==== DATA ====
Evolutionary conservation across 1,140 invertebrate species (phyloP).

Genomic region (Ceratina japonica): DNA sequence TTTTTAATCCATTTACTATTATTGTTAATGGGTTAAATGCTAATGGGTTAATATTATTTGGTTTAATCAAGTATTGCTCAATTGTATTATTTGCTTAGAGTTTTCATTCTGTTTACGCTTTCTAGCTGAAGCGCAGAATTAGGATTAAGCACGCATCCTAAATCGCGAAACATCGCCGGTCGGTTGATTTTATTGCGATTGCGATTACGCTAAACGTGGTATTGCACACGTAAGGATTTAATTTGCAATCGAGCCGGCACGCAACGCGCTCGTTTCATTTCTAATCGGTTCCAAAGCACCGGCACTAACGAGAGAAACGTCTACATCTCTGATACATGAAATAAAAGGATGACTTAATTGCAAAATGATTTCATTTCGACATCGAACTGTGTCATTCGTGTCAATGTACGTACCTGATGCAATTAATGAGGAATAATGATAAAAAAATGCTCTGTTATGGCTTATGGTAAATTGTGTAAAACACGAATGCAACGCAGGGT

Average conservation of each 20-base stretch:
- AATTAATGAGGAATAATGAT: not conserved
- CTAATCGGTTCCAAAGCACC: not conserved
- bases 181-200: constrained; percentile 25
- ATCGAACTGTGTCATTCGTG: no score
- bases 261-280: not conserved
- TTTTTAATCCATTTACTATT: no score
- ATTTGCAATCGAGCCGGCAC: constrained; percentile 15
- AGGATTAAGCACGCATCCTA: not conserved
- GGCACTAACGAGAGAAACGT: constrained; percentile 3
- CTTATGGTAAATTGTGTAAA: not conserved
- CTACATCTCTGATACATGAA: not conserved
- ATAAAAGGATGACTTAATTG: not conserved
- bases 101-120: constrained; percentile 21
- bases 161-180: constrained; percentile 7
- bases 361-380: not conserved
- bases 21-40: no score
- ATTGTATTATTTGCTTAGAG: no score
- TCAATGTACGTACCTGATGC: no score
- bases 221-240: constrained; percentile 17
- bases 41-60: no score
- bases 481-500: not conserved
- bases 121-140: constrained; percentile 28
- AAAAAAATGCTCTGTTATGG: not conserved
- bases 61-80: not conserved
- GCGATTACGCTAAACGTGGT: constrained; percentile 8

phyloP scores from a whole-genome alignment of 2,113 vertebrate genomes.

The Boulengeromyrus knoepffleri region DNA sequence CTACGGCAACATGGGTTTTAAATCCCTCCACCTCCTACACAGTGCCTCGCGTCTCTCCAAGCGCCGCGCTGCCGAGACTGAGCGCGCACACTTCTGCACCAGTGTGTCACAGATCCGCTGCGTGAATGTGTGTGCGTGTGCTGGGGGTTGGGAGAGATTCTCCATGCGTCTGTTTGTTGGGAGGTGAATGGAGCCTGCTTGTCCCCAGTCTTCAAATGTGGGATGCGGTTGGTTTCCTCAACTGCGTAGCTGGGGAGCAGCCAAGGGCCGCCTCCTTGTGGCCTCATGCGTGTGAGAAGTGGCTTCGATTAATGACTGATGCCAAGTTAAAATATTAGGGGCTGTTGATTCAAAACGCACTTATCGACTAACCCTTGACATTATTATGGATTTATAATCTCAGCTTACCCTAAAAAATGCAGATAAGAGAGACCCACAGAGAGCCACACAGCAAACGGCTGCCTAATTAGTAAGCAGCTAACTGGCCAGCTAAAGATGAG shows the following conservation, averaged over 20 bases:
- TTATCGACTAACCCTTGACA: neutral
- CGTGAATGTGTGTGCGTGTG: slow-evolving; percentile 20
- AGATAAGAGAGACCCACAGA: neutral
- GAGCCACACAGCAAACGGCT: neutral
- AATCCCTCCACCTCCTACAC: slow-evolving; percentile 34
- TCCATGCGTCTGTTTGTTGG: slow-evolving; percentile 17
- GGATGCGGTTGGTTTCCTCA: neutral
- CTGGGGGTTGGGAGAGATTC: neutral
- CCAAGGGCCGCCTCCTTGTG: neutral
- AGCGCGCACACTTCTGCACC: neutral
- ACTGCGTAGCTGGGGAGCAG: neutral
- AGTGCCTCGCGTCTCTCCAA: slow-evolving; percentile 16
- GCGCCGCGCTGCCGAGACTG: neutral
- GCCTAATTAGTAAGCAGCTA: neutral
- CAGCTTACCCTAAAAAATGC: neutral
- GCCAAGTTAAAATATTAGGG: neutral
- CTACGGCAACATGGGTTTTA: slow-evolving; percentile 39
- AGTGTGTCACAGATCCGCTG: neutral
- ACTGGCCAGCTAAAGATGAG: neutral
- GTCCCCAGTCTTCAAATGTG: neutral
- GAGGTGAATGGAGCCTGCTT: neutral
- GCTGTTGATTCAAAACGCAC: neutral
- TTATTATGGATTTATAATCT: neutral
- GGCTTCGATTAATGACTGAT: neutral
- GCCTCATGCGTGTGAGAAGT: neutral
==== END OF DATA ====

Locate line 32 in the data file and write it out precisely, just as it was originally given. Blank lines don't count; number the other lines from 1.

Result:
- CGTGAATGTGTGTGCGTGTG: slow-evolving; percentile 20